From what Keith stated, I do a bit of both. In my latest project I had a clean guitar tone in the amp sim rocking but felt it needed a lift at the end of the track, so decided to add an overdrive pedal in the amp sim. I had another guitar rocking at the same time which was my pedal rig into my amp. That tone didn't really change in the mixing stage.

About live sound, it's a jungle in most situations. If you can get the stage volume as low as possible and use in-ear monitoring, then make sure everything sounds good there. It's up to the front-of-house person to get it to sound good in the room. That's their job.

Stage volume is more difficult to control when you're dealing iwth wedges (monitor speakers) and acoustic drums. Plus you're relying on somebody else to control your monitor mix. I haven't had great experiences with this.

Big acts bring their own personnel for the monitor mix. Their job is to make sure that the artists can hear themselves well and that it sounds good for them. That's absolutely critical. The front-of-house person (whether their own or a third party) takes it from there.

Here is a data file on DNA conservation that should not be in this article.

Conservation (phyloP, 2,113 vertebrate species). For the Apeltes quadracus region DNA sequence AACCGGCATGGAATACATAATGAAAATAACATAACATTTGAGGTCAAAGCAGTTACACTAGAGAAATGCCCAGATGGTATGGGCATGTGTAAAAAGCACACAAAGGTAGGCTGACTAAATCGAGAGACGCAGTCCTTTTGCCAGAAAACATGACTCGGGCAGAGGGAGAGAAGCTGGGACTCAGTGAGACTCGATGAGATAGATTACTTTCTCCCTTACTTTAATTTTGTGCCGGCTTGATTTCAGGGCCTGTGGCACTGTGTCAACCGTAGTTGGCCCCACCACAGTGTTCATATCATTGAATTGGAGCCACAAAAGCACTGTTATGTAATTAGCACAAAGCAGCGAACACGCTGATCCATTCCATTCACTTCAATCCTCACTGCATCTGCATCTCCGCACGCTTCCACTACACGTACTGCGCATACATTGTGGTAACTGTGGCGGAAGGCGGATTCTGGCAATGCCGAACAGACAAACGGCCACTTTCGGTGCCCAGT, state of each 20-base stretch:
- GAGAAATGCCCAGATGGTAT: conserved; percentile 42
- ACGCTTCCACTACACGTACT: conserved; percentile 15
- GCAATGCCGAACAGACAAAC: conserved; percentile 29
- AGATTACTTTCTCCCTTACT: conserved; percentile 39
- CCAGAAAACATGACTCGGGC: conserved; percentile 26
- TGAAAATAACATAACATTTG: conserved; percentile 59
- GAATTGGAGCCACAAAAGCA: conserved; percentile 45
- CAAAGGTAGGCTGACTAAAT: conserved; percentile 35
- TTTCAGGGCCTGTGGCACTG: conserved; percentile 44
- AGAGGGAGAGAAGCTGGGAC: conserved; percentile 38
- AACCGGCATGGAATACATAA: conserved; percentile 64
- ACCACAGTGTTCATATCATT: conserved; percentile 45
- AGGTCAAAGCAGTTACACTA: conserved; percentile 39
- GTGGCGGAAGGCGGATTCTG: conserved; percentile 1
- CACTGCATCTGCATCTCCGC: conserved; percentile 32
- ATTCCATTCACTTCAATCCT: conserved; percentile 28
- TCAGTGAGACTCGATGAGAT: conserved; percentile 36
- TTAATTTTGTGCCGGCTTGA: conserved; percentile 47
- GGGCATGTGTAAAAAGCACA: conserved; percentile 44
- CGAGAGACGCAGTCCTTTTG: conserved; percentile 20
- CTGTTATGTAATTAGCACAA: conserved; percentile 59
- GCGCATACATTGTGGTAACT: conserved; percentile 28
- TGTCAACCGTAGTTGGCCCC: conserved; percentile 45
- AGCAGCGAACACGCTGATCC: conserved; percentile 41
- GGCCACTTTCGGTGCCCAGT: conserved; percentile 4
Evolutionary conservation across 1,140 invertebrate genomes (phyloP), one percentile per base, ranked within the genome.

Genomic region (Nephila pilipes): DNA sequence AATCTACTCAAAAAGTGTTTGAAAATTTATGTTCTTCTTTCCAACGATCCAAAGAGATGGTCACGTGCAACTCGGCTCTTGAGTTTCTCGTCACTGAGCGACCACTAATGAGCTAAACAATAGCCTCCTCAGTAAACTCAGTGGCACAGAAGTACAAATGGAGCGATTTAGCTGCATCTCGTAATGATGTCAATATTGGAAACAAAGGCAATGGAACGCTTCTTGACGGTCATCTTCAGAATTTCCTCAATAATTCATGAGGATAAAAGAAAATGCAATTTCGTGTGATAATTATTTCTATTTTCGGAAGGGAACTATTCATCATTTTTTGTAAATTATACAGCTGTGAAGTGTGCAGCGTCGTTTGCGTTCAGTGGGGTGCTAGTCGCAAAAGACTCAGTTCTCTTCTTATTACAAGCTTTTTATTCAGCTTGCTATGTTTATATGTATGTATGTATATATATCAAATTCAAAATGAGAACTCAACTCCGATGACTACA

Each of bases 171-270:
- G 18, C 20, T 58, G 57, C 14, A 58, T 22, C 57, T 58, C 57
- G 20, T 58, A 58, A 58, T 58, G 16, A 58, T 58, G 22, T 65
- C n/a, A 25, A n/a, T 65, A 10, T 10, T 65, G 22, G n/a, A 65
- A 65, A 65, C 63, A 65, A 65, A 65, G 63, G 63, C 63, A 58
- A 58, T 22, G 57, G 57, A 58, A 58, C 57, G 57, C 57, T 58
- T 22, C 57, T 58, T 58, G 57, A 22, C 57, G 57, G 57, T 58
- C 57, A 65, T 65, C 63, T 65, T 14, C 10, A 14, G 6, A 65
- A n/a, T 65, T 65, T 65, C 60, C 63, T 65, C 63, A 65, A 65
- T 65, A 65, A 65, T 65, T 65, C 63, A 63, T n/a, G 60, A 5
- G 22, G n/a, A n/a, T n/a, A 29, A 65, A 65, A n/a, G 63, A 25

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Production and mixing

Offline TB-AV

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Re: Studio Recording and Mixing
« Reply #4 on: March 06, 2017, 03:04:47 pm »


My question is this... are the muddying and distortion and reverb effects of a live show something that can and is usually layered onto the tracks/instruments after they have first been recorded "clean", or should the band be looking to add more distortion/reverb etc... to the guitar in particular before it is recorded.

My son used the studio guitar amp for these demo tracks, I'm wondering if next time they should make the effort to take in his amp?

Also the bass guitar was recorded direct, without going through a bass amp, when I asked my son about this he said there wasn't a bass amp, and that is how bass gets recorded anyway - is this true?

Thanks for any input from those of you with experience in this area... exciting times!

BOLD
1. Why would you want to 'muddy' it up?
2. His amp .. only if it's better than what the studio has or has a specific sound that identifies a song.